The important prose writers of this period are Robert Burton, Sir Thomas Browne, Jeremy Taylor, Thomas Fuller, Jack Walton and John Milton.

ROBERT BURTON (1577-1613) made notable contribution by The Anatomy of Melancholy (1621). It is an elaborate and discursive study of melancholy, its species and kinds, its causes, results and cure. The book, though laboured and saturnine in tone, shows an underlying common sense and a true sympathy with humanity. Its learning is immense and unconventional, being drawn from many rare authors; its humour curiously crabbed, subdued, and ironical; and its ‘melancholy’ though pervading, is not oppressive. The diction has a colloquial naturalness; the enormous sentences, packed with quotation and allusion, are loosely knit. Both as a stylist and as a personality Burton occupies his own niche in English prose.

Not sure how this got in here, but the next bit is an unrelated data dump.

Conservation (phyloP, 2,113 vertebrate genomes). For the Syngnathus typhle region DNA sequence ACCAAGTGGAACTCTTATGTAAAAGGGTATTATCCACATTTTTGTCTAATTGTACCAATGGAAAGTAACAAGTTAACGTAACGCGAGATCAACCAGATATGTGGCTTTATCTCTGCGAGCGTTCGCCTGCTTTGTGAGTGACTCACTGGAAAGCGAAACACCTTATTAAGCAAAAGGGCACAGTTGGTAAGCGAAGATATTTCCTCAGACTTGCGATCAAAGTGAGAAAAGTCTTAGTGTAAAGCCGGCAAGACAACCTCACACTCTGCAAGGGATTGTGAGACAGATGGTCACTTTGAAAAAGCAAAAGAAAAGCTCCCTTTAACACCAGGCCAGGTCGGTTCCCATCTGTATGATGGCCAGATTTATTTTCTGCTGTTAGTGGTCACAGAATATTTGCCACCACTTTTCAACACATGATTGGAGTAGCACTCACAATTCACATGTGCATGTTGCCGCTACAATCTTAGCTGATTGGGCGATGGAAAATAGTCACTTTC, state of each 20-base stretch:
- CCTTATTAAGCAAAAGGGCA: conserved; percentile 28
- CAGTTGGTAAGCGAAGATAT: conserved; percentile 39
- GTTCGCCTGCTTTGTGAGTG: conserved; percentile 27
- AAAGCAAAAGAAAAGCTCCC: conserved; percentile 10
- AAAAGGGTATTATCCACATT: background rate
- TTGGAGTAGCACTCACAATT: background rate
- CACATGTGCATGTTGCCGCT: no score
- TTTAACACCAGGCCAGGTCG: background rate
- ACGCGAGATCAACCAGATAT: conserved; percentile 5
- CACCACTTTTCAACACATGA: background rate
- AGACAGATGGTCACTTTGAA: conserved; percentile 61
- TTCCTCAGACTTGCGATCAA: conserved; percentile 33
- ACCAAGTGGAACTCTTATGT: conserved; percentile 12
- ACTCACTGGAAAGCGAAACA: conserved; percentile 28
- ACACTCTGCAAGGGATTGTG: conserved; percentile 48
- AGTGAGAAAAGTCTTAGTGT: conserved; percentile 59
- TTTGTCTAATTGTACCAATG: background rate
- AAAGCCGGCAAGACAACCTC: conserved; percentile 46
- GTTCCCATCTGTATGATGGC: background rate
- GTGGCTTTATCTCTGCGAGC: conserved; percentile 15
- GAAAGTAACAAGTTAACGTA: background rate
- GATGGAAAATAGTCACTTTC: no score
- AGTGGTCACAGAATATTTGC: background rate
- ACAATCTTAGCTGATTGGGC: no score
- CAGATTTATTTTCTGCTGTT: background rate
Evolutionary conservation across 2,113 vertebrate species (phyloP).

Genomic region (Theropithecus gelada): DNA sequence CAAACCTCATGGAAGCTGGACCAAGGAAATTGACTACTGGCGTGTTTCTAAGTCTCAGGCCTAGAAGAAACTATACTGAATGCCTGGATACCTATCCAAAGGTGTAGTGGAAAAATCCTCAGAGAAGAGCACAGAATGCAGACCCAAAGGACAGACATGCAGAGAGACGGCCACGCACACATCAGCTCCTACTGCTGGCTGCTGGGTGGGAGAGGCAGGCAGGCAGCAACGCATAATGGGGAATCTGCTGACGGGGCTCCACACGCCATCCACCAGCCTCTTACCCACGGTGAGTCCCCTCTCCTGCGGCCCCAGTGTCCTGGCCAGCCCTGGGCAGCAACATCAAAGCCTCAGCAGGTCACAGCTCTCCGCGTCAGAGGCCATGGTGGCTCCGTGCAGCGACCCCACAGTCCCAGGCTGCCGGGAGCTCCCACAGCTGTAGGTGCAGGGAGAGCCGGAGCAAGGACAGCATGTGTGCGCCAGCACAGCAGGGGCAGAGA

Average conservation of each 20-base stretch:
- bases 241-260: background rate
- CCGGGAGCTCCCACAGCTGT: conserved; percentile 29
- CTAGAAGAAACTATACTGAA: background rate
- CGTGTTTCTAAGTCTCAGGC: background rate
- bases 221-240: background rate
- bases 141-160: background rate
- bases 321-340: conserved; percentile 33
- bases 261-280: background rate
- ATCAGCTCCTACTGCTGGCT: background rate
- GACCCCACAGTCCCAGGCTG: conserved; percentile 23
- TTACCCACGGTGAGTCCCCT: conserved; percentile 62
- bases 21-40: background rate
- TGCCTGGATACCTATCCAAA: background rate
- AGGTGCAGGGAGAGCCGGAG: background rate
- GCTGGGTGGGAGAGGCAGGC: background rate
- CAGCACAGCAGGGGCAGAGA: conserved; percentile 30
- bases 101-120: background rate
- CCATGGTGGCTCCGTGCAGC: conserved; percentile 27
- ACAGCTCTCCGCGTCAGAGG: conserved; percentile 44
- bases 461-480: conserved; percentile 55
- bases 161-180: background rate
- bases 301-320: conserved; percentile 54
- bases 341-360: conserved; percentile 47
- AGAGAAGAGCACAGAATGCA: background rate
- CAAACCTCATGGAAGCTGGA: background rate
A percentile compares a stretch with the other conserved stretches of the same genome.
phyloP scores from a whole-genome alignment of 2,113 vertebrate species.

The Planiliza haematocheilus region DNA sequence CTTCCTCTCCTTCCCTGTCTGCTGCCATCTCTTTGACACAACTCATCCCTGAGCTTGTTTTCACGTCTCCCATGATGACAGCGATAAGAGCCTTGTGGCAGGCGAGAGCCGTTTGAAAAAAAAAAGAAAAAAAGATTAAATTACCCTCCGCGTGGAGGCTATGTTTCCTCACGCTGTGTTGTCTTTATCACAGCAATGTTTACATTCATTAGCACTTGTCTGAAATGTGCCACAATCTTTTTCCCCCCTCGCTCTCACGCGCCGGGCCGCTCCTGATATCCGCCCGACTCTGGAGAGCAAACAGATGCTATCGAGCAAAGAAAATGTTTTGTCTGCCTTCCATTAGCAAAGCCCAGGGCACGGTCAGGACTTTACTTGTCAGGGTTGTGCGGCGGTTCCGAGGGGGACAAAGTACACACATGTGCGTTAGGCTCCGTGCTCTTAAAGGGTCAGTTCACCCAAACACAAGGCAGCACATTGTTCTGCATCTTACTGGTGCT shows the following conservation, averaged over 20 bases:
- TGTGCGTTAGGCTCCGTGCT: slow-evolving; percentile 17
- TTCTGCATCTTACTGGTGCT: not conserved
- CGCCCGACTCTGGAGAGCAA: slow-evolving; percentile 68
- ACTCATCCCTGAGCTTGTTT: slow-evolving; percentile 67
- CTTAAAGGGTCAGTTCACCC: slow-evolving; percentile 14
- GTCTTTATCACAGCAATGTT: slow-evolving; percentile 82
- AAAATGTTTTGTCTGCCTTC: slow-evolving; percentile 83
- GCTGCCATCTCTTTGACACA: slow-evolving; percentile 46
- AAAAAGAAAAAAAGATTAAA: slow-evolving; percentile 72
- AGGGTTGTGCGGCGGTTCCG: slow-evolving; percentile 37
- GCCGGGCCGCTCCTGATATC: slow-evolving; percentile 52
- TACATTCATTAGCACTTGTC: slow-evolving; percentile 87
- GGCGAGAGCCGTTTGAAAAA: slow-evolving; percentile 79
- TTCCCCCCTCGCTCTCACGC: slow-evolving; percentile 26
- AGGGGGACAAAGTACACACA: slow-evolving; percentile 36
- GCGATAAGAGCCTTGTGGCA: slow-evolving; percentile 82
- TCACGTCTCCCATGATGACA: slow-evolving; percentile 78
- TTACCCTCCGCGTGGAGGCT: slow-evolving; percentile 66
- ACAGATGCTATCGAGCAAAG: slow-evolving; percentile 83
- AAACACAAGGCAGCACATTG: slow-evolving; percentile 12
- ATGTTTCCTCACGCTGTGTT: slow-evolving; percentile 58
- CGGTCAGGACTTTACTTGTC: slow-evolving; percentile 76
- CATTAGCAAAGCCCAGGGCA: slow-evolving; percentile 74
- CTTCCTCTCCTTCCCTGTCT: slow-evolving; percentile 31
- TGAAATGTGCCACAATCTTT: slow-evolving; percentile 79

SIR THOMAS BROWNE (1605-82), born at London and educated at Winchester and Oxford, studied medicine, practised at Oxfordshire, travelled abroad, and received his degree of M.D at Leyden. Almost alone among his contemporary writers, Browne seems to have been unaffected by the commotions of the time. His prose works, produced during some of the hottest years of civil strife, are oblivious of the unrest. Religio Medici (1635/1642), his confession of faith, is a curious mixture of religious faith and scientific scepticism. Pseudodoxia Epidemica or Vulgar Errors (1646), sharing the same mental inconsistency, resembles the works of Burton in it’s out of way learning. Hydriotaphia: Urne Buriall (1658), commonly considered to be his master piece, contains reflections on human mortality induced by the discovery of some ancient funeral urns. The Garden of Cyrus (1658) is a treatise on the quincunx. His last work Christian Morals was published after his death.